In December, Sen. Tammy Duckworth (D-Ill.) caught a flight back to Washington after surveying tornado damage in her home state only to discover that, for at least the third time in three years, the wheelchair she relies on had been broken while it was stowed in the plane’s hold during transit. The damage was relatively minor, but it still made the chair difficult to use. This is a common problem for people with disabilities, many of whom complain that their motorized wheelchairs and scooters are damaged in transit. But until recently, when Duckworth pushed through a rule forcing airlines to track and publicize when they break or damage assistive devices, how often this occurs has been unknown. Because of this rule, which recently took effect, the incident involving Duckworth’s wheelchair was disclosed last week when the first round of data was released by the Department of Transportation.
While an airline mishandling or losing luggage is a hassle for passengers, damage to a wheelchair can ruin a trip, leaving someone without any mobility for days during a vacation or business trip. For some passengers with disabilities, being without their custom-built wheelchairs can lead to serious health issues. Disability advocacy groups say their members, almost without exception, have horror stories of being stranded when their wheelchairs went missing or turned up broken after a flight—and they have long pushed for a system to track these incidents.
Airline lobbyists had fiercely opposed efforts to impose such a tracking measure, arguing it would be expensive and burdensome, and that the numbers would be of little use to the public. But in the waning days of the Obama administration, the Department of Transportation approved a rule mandating that airlines track and report motorized wheelchair and scooter mishandling. The decision was seen as a landmark victory for disability rights—but the victory was short-lived. Within weeks of Donald Trump taking office, the Department of Transportation suddenly reversed itself, putting the rule’s implementation on ice for at least another year—a decision prompted apparently by a handful of emails from industry lobbyists, who complained of hardships in tracking the data. It seemed possible that the hard-fought rule would suffer a quiet bureaucratic death.
But last fall, Duckworth, an Army veteran who lost both legs in 2004 after the Blackhawk helicopter she was co-piloting was hit by a rocket-propelled grenade in Iraq, helped to rescue the rule by leading an effort to insert the regulation in a must-pass Federal Aviation Administration reauthorization bill. The rule took effect in December, and last week the Department of Transportation released data covering December and January. As disability rights advocates predicted, the numbers weren’t pretty. In December, the 12 largest airlines damaged or lost more than 25 motorized wheelchairs and scooters a day—including Duckworth’s. In January, which includes data from 17 airlines, they averaged just short of 22 motorized wheelchairs a day. Overall, the airlines mishandled 1,382 motorized wheelchairs in two months—more than 2 percent of the 65,000 motorized wheelchairs and scooters they transported.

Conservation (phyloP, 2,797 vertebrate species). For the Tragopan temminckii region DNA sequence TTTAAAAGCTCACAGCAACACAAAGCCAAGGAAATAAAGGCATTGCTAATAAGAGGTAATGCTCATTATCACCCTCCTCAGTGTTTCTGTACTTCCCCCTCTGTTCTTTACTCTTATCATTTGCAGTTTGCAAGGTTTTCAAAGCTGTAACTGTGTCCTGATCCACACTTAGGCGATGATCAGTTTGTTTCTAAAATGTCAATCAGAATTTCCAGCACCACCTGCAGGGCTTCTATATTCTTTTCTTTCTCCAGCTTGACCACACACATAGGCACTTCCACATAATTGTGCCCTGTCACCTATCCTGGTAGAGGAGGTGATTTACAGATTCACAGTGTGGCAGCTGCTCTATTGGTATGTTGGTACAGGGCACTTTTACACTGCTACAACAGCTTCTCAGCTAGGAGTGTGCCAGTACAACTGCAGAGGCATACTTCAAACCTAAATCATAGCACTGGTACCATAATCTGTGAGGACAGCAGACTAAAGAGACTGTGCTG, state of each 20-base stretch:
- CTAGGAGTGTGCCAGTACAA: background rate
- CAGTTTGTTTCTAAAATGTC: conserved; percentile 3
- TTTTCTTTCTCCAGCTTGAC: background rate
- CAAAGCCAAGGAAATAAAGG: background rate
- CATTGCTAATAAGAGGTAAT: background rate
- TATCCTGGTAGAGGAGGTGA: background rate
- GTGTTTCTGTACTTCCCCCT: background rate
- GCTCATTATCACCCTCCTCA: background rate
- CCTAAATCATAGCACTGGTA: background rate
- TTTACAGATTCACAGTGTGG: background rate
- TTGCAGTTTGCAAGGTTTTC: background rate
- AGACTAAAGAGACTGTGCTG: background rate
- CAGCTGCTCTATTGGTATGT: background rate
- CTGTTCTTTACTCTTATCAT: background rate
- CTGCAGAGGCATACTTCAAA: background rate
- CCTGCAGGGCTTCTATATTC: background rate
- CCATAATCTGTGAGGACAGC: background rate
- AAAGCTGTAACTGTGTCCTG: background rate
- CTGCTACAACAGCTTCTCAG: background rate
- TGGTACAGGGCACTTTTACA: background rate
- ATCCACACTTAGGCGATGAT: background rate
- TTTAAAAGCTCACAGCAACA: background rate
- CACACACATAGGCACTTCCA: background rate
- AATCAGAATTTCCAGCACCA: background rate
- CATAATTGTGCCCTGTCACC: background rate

Shaun Castle, deputy executive director of Paralyzed Veterans of America, said confirmation that hundreds of wheelchairs are being broken on a regular basis is revelatory, as is data on which airlines are the worst offenders. “If an airline was breaking people’s legs on a regular basis, which is equivalent to you breaking my wheelchair, the consumers would want to know that, so for us, this is a very big deal,” he says. “This is a game changer for us, to finally have concrete data. It gives us the ability to go back to the airlines and say, ‘Now we know for a fact, and explain to us why this is happening, explain your training techniques, explain how this all works and why it continues to happen.'”
In a statement praising the release of the data, Duckworth said, “Travelers should be able to find out if certain airlines have high rates of breaking wheelchairs and other equipment that people depend on, just like we can find out if certain airlines have high rates of flight delays or cancellations.“
According to the DOT’s new data, Delta Airlines and its subsidiaries had the best record over December and January, reporting the mishandling of 199 wheelchairs out of the more than 22,000 (or .9 percent) they transported. The worst numbers belonged to American Airlines and its subsidiary Envoy Airlines. American reported mishandling 7.2 percent of the wheelchairs it handled in December and 5.7 percent in January, the same month that Envoy mishandled roughly one in nine wheelchairs.
“We’ve taken a number of steps to meet the new reporting requirements and continue to improve our processes to ensure our team members have the tools they need to properly handle and track wheelchairs and assistive devices,” Shannon Gilson, a spokeswoman for American, said in an email to Mother Jones.
Gilson also said that both American and Envoy are still working to develop their tracking system and that might have affected their numbers.